This review contains spoilers.
3.3 Far From The Tree
This episode is all about fathers and closure, although not everyone gets the ending they wanted.
It’s rare for Supergirl to take a back seat on her own show, but in this case it was worth it. While she was certainly part of J’onn’s adventure on Mars, she played a supporting role that allowed J’onn’s relationship with his father and the Martian resistance to take centre stage. Meanwhile, back on earth, the absence of Kara, Winn, James, Lena, and new characters Sam and Ruby allowed the emotional Maggie-centric story the room to breathe that it deserved. Like other Flarrowverse/Berlanti shows, this ensemble is getting too big to give every character the screentime they deserve, and sometimes the only answer is to divvy up episodes.
M’gann’s emergency at the end of the last episode turns out to be a personal one for J’onn: his father is alive. M’yrnn Jonzz is a religious leader, and this episode takes the opportunity to open up the religion of Mars, which is intertwined with the origins of the genocide white Martians perpetrated against the green, while also showing Supergirl go toe to toe with her equals for the first time in a while.
So far we’ve had just the right amount of M’gann with her occasional visits, and I’m interested in checking in with her fellow resistance members again throughout the season. Their message of rising above to be better than their enemies certainly feels timely, and M’gann’s leadership is in line with the other empowered women leaders of Supergirl.
While there are already a tonne of characters running around, adding J’onn’s father beyond this episode feels worth it. He gives J’onn the opportunity to open up about his old life, and potentially adds another player to the DEO plots. I can’t wait to see more adventures with the J’onzz men and perhaps more flashbacks to their Martian life, too.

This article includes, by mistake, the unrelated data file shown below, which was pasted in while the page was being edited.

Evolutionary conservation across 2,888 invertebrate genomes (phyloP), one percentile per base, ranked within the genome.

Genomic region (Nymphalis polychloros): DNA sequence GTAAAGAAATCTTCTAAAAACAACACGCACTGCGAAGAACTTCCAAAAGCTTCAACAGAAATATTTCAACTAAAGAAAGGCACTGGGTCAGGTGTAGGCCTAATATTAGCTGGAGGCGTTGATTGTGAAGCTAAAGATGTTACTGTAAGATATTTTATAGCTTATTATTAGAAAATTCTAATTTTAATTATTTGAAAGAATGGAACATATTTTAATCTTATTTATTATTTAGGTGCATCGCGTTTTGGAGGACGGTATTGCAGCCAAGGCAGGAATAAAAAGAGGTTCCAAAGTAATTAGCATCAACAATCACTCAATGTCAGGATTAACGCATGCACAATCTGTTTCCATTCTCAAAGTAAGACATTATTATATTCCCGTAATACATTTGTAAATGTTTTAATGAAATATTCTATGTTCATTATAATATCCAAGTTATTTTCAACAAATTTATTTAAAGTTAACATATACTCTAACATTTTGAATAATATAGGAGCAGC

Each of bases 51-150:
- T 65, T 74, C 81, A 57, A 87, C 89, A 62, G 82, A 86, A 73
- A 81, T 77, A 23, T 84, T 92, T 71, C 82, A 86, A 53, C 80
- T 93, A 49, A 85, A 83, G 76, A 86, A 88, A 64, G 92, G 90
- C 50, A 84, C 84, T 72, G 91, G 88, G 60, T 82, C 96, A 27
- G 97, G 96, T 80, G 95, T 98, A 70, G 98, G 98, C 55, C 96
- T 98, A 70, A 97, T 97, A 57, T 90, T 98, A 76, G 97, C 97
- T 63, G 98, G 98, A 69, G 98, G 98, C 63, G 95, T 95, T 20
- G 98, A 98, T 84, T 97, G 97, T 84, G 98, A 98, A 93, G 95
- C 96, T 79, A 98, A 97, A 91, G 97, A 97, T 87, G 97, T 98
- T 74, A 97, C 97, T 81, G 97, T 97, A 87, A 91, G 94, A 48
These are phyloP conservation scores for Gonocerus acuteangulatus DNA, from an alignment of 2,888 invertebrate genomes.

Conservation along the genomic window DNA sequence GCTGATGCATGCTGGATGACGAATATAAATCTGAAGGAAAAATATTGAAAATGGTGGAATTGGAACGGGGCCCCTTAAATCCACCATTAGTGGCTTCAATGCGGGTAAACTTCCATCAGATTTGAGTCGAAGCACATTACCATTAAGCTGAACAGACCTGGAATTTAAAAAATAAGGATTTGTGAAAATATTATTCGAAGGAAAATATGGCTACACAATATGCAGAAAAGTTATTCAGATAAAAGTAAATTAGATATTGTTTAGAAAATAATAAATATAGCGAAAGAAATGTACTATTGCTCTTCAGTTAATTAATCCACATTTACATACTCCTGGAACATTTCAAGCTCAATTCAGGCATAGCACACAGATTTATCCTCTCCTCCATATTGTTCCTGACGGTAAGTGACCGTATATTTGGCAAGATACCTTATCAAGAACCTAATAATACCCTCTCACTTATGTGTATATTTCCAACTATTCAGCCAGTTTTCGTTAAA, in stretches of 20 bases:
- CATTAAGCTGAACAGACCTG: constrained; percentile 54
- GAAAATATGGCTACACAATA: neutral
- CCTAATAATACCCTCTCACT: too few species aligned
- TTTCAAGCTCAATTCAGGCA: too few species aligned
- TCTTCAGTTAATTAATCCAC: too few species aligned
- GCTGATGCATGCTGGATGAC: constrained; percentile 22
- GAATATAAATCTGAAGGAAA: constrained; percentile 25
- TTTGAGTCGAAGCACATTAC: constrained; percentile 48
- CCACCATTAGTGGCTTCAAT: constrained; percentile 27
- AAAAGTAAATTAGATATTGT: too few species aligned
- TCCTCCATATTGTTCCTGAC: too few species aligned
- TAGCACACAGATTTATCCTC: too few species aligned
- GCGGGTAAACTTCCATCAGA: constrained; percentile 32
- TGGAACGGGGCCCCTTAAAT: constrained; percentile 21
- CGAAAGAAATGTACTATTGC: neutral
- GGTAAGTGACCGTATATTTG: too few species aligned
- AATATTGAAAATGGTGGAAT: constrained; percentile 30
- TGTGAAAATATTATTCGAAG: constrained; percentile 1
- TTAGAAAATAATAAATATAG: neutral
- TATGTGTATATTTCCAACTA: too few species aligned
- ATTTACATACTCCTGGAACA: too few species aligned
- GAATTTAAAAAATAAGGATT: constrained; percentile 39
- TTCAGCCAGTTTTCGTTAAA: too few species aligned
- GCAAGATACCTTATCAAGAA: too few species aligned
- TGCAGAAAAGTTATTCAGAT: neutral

The other development this episode was the return of fun!Kara. While the Britney Spears gag was incredibly goofy, it’s good to see the show getting back to its tone. Moreover, Kara was able to discuss more mature themes like missing her parents, the disappearance of Mon-El and the Martian religion, without losing any of her hopeful spark. That gives me hope for the show’s ability in the future to tackle more complex subjects without losing the lightness and optimism that makes it so great.
Meanwhile, Alex had a relatively positive experience coming out. Her loved ones accepted her for who she is, and while it was an important revelation and experience, it didn’t fundamentally change the way anyone else saw her or interacted with her. While Kara had some trouble adjusting to her sister being in a relationship, that would’ve happened regardless of the gender of the person she dated, something Kara was eager to stress. Maggie, however, wasn’t so lucky, and her experience reflects what many young LGBTQ folks face when their parents find out about their orientation.
Keeping a couple narratively interesting after they get together is always tough, but exploring the realities of merging two lives and filling in more colour in both women’s backstories are great ways to tell interesting stories without getting into the many tragic tropes that so often plague queer portrayals. Maggie feels like a well-drawn character because Floriana Lim plays her so well, but in reality we still know very little about the guarded detective. Learning more about her upbringing and her
I expect we haven’t seen the last of Maggie’s father, and I hope that we see their relationship evolve over time. It’s not surprising that he fell back into his old way of thinking, and in fact that felt more realistic. Still, between his showing up at all, carrying Maggie’s picture in his wallet, and following her career so closely, there’s reason to be hopeful.
It’s important that we saw these positive aspects of their relationship and that Maggie talked about what a good dad he had been. It can be easy to fall into the trap of thinking that prejudice like this is binary, with good people being supportive and bad people as the only ones to say and do harmful things. The reality is more complicated – showing that simultaneously constitutes more meaningful representation and better television.
Another thread that I expect we will revisit throughout the season is the fact that Alex wants kids but Maggie does not. While it’s hard to believe that they never discussed it before they got engaged, both women have strong feelings that won’t go away, no matter what Alex claimed at the end of the episode.
Read Delia’s review of the previous episode, Triggers, here.